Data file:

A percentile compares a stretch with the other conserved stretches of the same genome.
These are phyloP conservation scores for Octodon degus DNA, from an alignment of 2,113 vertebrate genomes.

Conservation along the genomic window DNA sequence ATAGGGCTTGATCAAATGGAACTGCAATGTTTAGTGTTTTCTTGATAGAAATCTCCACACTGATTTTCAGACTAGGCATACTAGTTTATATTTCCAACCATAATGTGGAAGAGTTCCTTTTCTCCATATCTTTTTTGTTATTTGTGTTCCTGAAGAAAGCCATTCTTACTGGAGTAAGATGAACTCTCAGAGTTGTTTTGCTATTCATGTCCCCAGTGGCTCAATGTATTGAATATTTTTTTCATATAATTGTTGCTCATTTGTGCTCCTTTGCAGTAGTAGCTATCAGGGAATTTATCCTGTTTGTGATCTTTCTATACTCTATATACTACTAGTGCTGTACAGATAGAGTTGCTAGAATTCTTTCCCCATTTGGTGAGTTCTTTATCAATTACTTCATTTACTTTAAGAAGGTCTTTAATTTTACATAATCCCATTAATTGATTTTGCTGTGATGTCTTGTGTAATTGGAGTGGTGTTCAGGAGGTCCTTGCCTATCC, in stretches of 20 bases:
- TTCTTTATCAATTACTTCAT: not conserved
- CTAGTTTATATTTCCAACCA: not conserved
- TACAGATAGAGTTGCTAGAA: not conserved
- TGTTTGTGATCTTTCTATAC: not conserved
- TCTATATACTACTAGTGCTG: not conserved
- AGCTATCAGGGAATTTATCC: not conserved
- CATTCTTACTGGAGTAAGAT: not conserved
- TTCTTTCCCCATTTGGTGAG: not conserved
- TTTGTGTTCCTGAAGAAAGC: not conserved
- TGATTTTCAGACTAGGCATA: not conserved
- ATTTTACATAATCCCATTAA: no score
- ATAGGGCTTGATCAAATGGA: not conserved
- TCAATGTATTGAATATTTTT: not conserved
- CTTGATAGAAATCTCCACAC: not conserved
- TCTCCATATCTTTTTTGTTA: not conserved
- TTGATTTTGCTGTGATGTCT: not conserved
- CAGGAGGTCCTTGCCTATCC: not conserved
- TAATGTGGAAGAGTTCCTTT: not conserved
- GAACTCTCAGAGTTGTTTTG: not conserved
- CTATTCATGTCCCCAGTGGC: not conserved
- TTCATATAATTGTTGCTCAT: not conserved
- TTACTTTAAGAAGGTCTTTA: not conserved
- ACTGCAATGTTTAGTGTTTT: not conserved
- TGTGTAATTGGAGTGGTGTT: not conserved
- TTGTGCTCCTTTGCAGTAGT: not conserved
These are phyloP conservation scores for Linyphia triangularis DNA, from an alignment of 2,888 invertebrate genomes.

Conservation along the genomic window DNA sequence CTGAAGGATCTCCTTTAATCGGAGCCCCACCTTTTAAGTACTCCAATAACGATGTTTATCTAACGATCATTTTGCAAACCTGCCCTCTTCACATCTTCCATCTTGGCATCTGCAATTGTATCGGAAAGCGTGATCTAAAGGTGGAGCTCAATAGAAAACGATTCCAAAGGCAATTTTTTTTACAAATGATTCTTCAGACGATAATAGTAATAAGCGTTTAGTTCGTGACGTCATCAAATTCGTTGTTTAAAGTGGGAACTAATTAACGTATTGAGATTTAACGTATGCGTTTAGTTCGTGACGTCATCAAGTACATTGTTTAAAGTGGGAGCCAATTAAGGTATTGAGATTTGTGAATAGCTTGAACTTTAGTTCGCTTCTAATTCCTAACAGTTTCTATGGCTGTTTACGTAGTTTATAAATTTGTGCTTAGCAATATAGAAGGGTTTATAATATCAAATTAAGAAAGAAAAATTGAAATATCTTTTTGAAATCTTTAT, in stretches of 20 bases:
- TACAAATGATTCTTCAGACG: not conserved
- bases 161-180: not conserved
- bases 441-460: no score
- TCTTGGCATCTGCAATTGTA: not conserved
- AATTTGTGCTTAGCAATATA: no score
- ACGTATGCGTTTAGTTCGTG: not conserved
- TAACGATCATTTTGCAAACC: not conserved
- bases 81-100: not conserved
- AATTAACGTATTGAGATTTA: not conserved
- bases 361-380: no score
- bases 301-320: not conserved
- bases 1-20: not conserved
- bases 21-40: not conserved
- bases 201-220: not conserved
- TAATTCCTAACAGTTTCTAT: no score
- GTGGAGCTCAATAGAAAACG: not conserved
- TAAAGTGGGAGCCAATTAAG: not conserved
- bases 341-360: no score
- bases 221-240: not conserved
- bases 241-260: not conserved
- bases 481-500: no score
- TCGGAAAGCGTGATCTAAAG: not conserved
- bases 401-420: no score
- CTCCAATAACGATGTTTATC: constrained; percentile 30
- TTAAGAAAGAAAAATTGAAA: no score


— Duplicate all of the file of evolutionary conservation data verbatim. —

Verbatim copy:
A percentile compares a stretch with the other conserved stretches of the same genome.
These are phyloP conservation scores for Octodon degus DNA, from an alignment of 2,113 vertebrate genomes.

Conservation along the genomic window DNA sequence ATAGGGCTTGATCAAATGGAACTGCAATGTTTAGTGTTTTCTTGATAGAAATCTCCACACTGATTTTCAGACTAGGCATACTAGTTTATATTTCCAACCATAATGTGGAAGAGTTCCTTTTCTCCATATCTTTTTTGTTATTTGTGTTCCTGAAGAAAGCCATTCTTACTGGAGTAAGATGAACTCTCAGAGTTGTTTTGCTATTCATGTCCCCAGTGGCTCAATGTATTGAATATTTTTTTCATATAATTGTTGCTCATTTGTGCTCCTTTGCAGTAGTAGCTATCAGGGAATTTATCCTGTTTGTGATCTTTCTATACTCTATATACTACTAGTGCTGTACAGATAGAGTTGCTAGAATTCTTTCCCCATTTGGTGAGTTCTTTATCAATTACTTCATTTACTTTAAGAAGGTCTTTAATTTTACATAATCCCATTAATTGATTTTGCTGTGATGTCTTGTGTAATTGGAGTGGTGTTCAGGAGGTCCTTGCCTATCC, in stretches of 20 bases:
- TTCTTTATCAATTACTTCAT: not conserved
- CTAGTTTATATTTCCAACCA: not conserved
- TACAGATAGAGTTGCTAGAA: not conserved
- TGTTTGTGATCTTTCTATAC: not conserved
- TCTATATACTACTAGTGCTG: not conserved
- AGCTATCAGGGAATTTATCC: not conserved
- CATTCTTACTGGAGTAAGAT: not conserved
- TTCTTTCCCCATTTGGTGAG: not conserved
- TTTGTGTTCCTGAAGAAAGC: not conserved
- TGATTTTCAGACTAGGCATA: not conserved
- ATTTTACATAATCCCATTAA: no score
- ATAGGGCTTGATCAAATGGA: not conserved
- TCAATGTATTGAATATTTTT: not conserved
- CTTGATAGAAATCTCCACAC: not conserved
- TCTCCATATCTTTTTTGTTA: not conserved
- TTGATTTTGCTGTGATGTCT: not conserved
- CAGGAGGTCCTTGCCTATCC: not conserved
- TAATGTGGAAGAGTTCCTTT: not conserved
- GAACTCTCAGAGTTGTTTTG: not conserved
- CTATTCATGTCCCCAGTGGC: not conserved
- TTCATATAATTGTTGCTCAT: not conserved
- TTACTTTAAGAAGGTCTTTA: not conserved
- ACTGCAATGTTTAGTGTTTT: not conserved
- TGTGTAATTGGAGTGGTGTT: not conserved
- TTGTGCTCCTTTGCAGTAGT: not conserved
These are phyloP conservation scores for Linyphia triangularis DNA, from an alignment of 2,888 invertebrate genomes.

Conservation along the genomic window DNA sequence CTGAAGGATCTCCTTTAATCGGAGCCCCACCTTTTAAGTACTCCAATAACGATGTTTATCTAACGATCATTTTGCAAACCTGCCCTCTTCACATCTTCCATCTTGGCATCTGCAATTGTATCGGAAAGCGTGATCTAAAGGTGGAGCTCAATAGAAAACGATTCCAAAGGCAATTTTTTTTACAAATGATTCTTCAGACGATAATAGTAATAAGCGTTTAGTTCGTGACGTCATCAAATTCGTTGTTTAAAGTGGGAACTAATTAACGTATTGAGATTTAACGTATGCGTTTAGTTCGTGACGTCATCAAGTACATTGTTTAAAGTGGGAGCCAATTAAGGTATTGAGATTTGTGAATAGCTTGAACTTTAGTTCGCTTCTAATTCCTAACAGTTTCTATGGCTGTTTACGTAGTTTATAAATTTGTGCTTAGCAATATAGAAGGGTTTATAATATCAAATTAAGAAAGAAAAATTGAAATATCTTTTTGAAATCTTTAT, in stretches of 20 bases:
- TACAAATGATTCTTCAGACG: not conserved
- bases 161-180: not conserved
- bases 441-460: no score
- TCTTGGCATCTGCAATTGTA: not conserved
- AATTTGTGCTTAGCAATATA: no score
- ACGTATGCGTTTAGTTCGTG: not conserved
- TAACGATCATTTTGCAAACC: not conserved
- bases 81-100: not conserved
- AATTAACGTATTGAGATTTA: not conserved
- bases 361-380: no score
- bases 301-320: not conserved
- bases 1-20: not conserved
- bases 21-40: not conserved
- bases 201-220: not conserved
- TAATTCCTAACAGTTTCTAT: no score
- GTGGAGCTCAATAGAAAACG: not conserved
- TAAAGTGGGAGCCAATTAAG: not conserved
- bases 341-360: no score
- bases 221-240: not conserved
- bases 241-260: not conserved
- bases 481-500: no score
- TCGGAAAGCGTGATCTAAAG: not conserved
- bases 401-420: no score
- CTCCAATAACGATGTTTATC: constrained; percentile 30
- TTAAGAAAGAAAAATTGAAA: no score